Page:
SZ holds mass sea and tree burials

Writer: Zhang Yu  |  Editor: Zhang Chanwen  |  From: Shenzhen Daily  |  Updated: 2023-03-23

Four ships carrying the ashes of 393 deceased people ploughed through the waves and sailed into the Dapeng sea area yesterday when Shenzhen held a mass sea burial.

The ashes, including those of 52 deceased people from Guiyang in Guizhou Province and three body donors, were scattered in the waters off Dapeng Bay with flower petals.

Residents empty the ashes of their deceased loved ones through a metal funnel during a sea burial service in Dapeng yesterday. Photos by Liu Xudong

As the ships arrived at the designated burial places, each family took turns standing beside metal funnels that were hung from the sides of the vessels, emptied their urns and bid farewell to their deceased loved ones.

A man surnamed Yue from Guiyang was aboard to scatter his father’s remains into the sea and fulfilled his father’s final wishes. Yue’s father passed away in 2021 at the age of 86.

The ashes with flower petals are scattered in the waters off Dapeng Bay at a sea burial service. 

Residents bid farewell to their deceased ones during a sea burial service.

“My parents had said many years ago that they wanted a sea burial after they passed away. My mother had a sea burial in Shenzhen back in 2017 when my father and I were both here,” Yue told Shenzhen Daily.

According to Yue, sea burial is a good option for burial services, as it doesn’t occupy an inch of land.

A woman surnamed Sun said her last goodbye to her late mother, who died of cancer, through the sea burial. She also brought white rose petals to the service as her mother was fond of roses.

Residents at yesterday's tree burial service at Jitian Cemetery in Longgang District.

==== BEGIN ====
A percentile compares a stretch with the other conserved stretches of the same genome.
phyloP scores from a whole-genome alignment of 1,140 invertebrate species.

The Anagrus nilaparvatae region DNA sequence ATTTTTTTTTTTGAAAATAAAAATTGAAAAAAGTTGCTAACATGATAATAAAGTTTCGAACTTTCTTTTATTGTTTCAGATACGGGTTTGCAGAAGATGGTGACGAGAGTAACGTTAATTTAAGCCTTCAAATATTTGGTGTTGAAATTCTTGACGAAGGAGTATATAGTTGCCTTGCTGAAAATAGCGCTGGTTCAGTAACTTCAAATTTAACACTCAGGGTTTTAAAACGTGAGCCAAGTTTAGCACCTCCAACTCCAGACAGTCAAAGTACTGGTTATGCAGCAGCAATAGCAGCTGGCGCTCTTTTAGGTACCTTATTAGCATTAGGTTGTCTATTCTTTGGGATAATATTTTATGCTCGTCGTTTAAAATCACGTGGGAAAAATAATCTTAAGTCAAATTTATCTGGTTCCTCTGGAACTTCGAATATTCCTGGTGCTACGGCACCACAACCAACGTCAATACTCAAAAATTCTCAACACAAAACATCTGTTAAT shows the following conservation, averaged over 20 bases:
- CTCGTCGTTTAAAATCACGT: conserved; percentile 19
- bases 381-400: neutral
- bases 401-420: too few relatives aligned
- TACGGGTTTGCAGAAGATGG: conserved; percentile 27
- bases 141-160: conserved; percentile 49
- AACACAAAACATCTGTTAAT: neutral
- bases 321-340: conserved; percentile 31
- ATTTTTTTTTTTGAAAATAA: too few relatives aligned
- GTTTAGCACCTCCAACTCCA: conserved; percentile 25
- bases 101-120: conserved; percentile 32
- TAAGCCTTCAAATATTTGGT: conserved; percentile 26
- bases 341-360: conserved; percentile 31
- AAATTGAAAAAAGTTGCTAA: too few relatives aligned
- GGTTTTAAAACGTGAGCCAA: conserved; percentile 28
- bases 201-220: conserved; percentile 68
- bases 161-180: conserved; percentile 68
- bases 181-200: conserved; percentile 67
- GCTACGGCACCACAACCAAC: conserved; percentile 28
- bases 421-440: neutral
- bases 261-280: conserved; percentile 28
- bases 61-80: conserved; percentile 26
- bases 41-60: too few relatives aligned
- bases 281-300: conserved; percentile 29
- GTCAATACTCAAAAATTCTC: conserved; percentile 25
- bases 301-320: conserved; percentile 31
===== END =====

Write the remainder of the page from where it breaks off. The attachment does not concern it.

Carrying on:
“My mother believed in God. We wish that she could be with the Lord and be carried around the world by the waves,” Sun said, adding that such a burial is a way back to the nature.

Meanwhile, as land resources are limited, eco-friendly burials like tree, sea and flower bed burials are becoming more popular as they occupy no or less land, according to Sun.

A woman hangs a card with blessings onto a tree yesterday to remember the loved ones she has lost at Jitian Cemetery in Buji, Longgang District.

A mass tree burial was also held yesterday morning at Jitian Cemetery in Buji, Longgang District. Wearing white gloves and holding baskets of chrysanthemum petals, the participating families queued in an orderly manner and placed the ashes of their deceased loved ones under a flourishing tree.

“My husband died of illness in October last year. Before his death, he was both a teacher and a Party member. He also won the titles of Excellent Teacher of Shenzhen and Excellent Member of the Communist Party of China many times during his lifetime,” a senior citizen surnamed Jiang said.

Residents bid farewell to their lost loved ones at a tree burial service at Jitian Cemetery in Longgang District.

Jiang said her husband was willing to have a sea or tree burial, because such burials are a pioneering initiative in funeral reform. “We fulfilled his wish today through a tree burial, so that he can be accompanied by green trees, embrace the sun, and rest in heaven forever.”

The ashes of 133 deceased people were buried during the tree burial yesterday, according to the city’s civil affairs bureau.

Shenzhen has been promoting greener options like sea, tree and flower bed burials since 1998. As of yesterday, the bureau had organized 47 sea burials and 16 tree burials.